Reviews in this issue:
- Massimo Izzizzari - Unstable Balance
- Michael Harris - Orchestrate
- Patrik Carlsson - Melodic Travel
- Tony Hernando – TH III Live!
- Martone - When The Aliens Come
- Edward Box - Moonfudge
- Francesco Fareri - Secrets Within
There appears to be a growing trend for what might best be described as the "guitar instrumental album". Certainly based on the increasing number of releases landing on the DPRP CD Reviews desk this growing phenomenon is escalating at a rapid rate. However this should not be seen as a new phenomenon, the genre has been in existence since the early Seventies producing such great exponents as Allan Holdsworth, Al Di Meola, Steve Morse and Jeff Beck to mention just a few. In recent years this has sparked many such releases from the progressive field: Jethro Tull's Martin Barre and Yes' Steve Howe having released several solo albums and soon Spock's Beard's Alan Morse will be added to this list. And to this fold a newer breed of "shredders" are to be included - pioneered by Yngwie Malmsteen, Steve Vai and Greg Howe a whole host of newer and exciting talent is emerging.
Driving this movement in Europe is Finnish based Lion Music. So in the first of this two part Guitar Feature is dedicated to some of the current crop of releases emerging from the Lion's den. Part Two, which we plan to upload next week, will feature those signed to other labels and the ever growing independent releases.
Massimo Izzizzari - Unstable Balance
Tracklist: Unstable Balance (5:59), Access Denied (4:30), Wordgame (5:05), Television Man (5:14), Freeze Frame (7:29), The Alchemist (7:29), Violation Of Privacy (5:09), Take It Or Leave It (6:04), The Enchanted Forest (5:25), Teresa (3:45)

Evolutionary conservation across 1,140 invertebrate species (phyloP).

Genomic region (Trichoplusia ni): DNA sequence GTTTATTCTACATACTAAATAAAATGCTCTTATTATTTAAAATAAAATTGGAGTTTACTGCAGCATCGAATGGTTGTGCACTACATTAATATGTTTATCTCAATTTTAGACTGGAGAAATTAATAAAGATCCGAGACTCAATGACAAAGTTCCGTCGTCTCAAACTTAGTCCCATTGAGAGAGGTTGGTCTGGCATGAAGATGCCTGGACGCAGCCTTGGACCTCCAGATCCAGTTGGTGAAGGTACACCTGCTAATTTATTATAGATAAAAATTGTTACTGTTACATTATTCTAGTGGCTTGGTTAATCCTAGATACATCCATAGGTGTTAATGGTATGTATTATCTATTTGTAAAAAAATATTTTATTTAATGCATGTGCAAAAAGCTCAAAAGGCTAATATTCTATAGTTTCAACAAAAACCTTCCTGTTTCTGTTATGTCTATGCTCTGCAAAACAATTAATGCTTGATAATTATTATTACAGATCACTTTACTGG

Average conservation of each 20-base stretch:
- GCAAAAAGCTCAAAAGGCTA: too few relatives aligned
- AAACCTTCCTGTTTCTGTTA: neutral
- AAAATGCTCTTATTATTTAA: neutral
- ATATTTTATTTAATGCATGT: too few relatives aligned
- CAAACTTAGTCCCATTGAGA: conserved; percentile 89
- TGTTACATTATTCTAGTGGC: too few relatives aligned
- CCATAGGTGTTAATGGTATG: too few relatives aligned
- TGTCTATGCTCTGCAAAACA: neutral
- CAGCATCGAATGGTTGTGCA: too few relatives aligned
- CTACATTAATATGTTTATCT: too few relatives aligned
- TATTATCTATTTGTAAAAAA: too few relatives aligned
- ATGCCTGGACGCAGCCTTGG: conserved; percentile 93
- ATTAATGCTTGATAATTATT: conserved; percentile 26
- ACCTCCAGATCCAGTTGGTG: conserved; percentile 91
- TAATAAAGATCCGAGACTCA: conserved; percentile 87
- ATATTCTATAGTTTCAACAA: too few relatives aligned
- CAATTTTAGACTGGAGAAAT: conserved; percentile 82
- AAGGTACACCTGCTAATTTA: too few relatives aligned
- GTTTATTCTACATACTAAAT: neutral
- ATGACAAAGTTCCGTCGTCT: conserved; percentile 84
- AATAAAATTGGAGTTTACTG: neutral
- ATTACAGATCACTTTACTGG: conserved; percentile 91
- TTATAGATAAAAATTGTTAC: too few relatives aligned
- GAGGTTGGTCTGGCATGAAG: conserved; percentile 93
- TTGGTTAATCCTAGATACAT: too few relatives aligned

Right from the opening bars it is evident that Massimo Izzizzari has enlisted some really good musicians to perform the music we hear on Unstable Balance, and to be honest you don't need to go past the first track to work out that these guys have good understanding of just what is required. For Izzizzari's slant on the guitar instrumental he takes us through a journey of funky rock compositions with liberal doses of jazz, fusion, rock and metal.
Unstable Balance is a fiery album with the majority of the ten cuts being played with gusto and passion. The guitar is blistering and fluid, but mercifully with a skilful melodic sense. This is backed up by a crisp and tight rhythm section consisting of Azegello Izzizzari (no relation - sorry couldn't resist :0) on drums and bass man Mario Guarini. So with Massimo on guitar (keys, choirs & programming) the foundation for each track is tight, grooving and concise. So whatever goes on top is a bonus and here again Massimo does not disappoint, displaying a stylish and controlled display of guitar pyrotechnics.
Stand out tracks - difficult on such a consistent album - however the album opener captured the mood immediately with a strong blend of fusion, funk and rock; The Alchemist is an altogether rockier piece with interesting atmospherics and some great guitar; The Enchanted Forest - a more laid back tune with a catchy hook; and finally the "obligatory" instrumental ballad Teresa - closing the album on a more subdued platform. However all the tracks are noteworthy in some way...
Note that production is also spot on with all the instruments being easily distinguishable and well mixed. Another string to Massimo Izzizzari's bow.
Izzizzari lists Greg Howe, Jon Scofield, Richie Kotzen, Scott Henderson as influences and certainly a few others came to mind whilst listening to Unstable Balance. Certainly from what I've heard here he can certainly hold his head high within such illustrious company. A great album from within the genre and one that amply shows Massimo Izzizzari's fluid guitar work and compositional skills. Perhaps a tad long for an instrumental album at just under the hour long mark, but enjoyable all the same. Difficult one to rate as once again the progressive element is not high on the agenda - so bear in mind as with many of the releases here, that a point or two could be added if you have a leaning towards instrumental music from related genres.
Conclusion: 7+ out of 10
Michael Harris - Orchestrate